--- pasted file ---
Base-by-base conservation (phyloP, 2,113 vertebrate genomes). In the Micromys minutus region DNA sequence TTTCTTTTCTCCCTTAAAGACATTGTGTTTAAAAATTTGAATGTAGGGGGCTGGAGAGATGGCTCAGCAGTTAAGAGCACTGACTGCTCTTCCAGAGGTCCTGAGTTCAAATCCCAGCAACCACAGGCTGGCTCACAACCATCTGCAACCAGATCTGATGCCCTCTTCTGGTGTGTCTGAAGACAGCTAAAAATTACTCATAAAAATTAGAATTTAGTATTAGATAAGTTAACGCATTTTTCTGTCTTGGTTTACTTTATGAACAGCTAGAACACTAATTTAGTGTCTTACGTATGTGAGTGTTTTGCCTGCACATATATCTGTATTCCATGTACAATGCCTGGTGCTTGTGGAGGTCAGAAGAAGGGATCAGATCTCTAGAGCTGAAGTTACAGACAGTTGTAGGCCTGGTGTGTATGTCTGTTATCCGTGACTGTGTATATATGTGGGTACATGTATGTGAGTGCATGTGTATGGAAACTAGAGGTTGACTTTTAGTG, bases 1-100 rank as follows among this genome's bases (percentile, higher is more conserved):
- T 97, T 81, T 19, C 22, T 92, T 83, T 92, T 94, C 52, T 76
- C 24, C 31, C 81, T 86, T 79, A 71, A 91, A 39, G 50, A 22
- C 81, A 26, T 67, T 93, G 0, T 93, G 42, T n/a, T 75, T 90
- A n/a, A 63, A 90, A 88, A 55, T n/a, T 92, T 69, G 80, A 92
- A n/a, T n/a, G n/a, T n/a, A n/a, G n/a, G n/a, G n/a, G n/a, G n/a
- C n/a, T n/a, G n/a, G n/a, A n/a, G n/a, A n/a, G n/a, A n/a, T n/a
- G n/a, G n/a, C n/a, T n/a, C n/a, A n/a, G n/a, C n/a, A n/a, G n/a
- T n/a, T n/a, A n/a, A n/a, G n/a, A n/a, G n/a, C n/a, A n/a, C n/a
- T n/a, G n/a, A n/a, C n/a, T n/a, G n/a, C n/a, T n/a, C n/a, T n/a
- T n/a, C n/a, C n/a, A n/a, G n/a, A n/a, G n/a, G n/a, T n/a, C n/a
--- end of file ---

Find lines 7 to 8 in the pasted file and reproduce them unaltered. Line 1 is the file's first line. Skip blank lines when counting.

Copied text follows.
- C n/a, T n/a, G n/a, G n/a, A n/a, G n/a, A n/a, G n/a, A n/a, T n/a
- G n/a, G n/a, C n/a, T n/a, C n/a, A n/a, G n/a, C n/a, A n/a, G n/a